- Reflecting on verse 16, what causes any of us to feel insecure even when we are a child of God? In what ways does ‘the Spirit himself’ testify or reassure us that we are God’s children?
- Reflecting on verse 17, as an heir of God and co-heir with Christ, what are some of the things that we share in as children of God?
Bible reading: Romans 8: 10-11
- What would you do if you could live forever?
- Read all of Romans 8:1-11. What stands out to you?
- Paul contrasts sin and death with the Spirit and life. How would you explain each of these terms as Paul means them to someone who is not a Christian?
- How does eternal life fit within the Gospel message?
- What does the knowledge that you will live forever with God mean to you?
- How do you live differently as a result?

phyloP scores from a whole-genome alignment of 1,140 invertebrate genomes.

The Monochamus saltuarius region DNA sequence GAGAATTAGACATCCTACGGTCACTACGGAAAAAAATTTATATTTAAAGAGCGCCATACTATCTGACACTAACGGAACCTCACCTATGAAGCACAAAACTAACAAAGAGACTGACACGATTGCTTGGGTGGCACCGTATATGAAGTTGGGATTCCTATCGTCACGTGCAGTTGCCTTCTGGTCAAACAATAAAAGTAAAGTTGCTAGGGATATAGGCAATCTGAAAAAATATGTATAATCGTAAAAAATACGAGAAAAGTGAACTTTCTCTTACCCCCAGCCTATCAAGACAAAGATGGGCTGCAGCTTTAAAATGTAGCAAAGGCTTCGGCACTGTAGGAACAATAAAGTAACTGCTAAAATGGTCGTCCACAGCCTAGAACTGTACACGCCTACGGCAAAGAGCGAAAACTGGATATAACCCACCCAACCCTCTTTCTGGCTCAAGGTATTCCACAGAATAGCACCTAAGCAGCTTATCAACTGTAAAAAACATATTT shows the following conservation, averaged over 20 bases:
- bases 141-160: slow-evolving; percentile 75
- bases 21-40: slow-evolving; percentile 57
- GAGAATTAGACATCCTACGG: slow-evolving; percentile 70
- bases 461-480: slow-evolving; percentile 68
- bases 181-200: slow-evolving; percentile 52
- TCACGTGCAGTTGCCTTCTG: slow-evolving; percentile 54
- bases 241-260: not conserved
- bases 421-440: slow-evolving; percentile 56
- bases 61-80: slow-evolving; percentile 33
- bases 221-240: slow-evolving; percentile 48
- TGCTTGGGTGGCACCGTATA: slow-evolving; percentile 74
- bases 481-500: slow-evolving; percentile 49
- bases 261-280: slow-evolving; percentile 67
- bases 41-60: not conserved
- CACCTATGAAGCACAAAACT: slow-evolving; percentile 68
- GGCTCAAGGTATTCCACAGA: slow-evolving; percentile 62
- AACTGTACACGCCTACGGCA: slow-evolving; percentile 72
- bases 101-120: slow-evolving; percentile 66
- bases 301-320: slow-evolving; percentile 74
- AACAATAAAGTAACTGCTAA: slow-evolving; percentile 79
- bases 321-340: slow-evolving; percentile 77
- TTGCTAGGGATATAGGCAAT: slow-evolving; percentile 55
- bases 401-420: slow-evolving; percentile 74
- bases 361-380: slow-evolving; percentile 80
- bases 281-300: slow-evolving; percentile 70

- What prevents you living as if eternal life is yours?
What kinds of barriers exist for you, in terms of living out the ministry of reconciliation (2 Cor 5) more fully in your life today?
Bible reading: Romans 8: 9, 12-13
- Which extreme, if either, are you closer to when it comes to how you respond to the Holy Spirit? Is it a tendency to ignore or over-emphasise the Holy Spirit? Why do you think that is?
- We need to understand that the Holy Spirit lives in us (verse 9), but we also need to learn to live in the Holy Spirit (verses 12-13). What is so significant about the Holy Spirit living in us? What is so significant about us living in the power of the Holy Spirit?
- What obligation do we have as followers of Jesus? (verse 12). Who or what is that to, and why?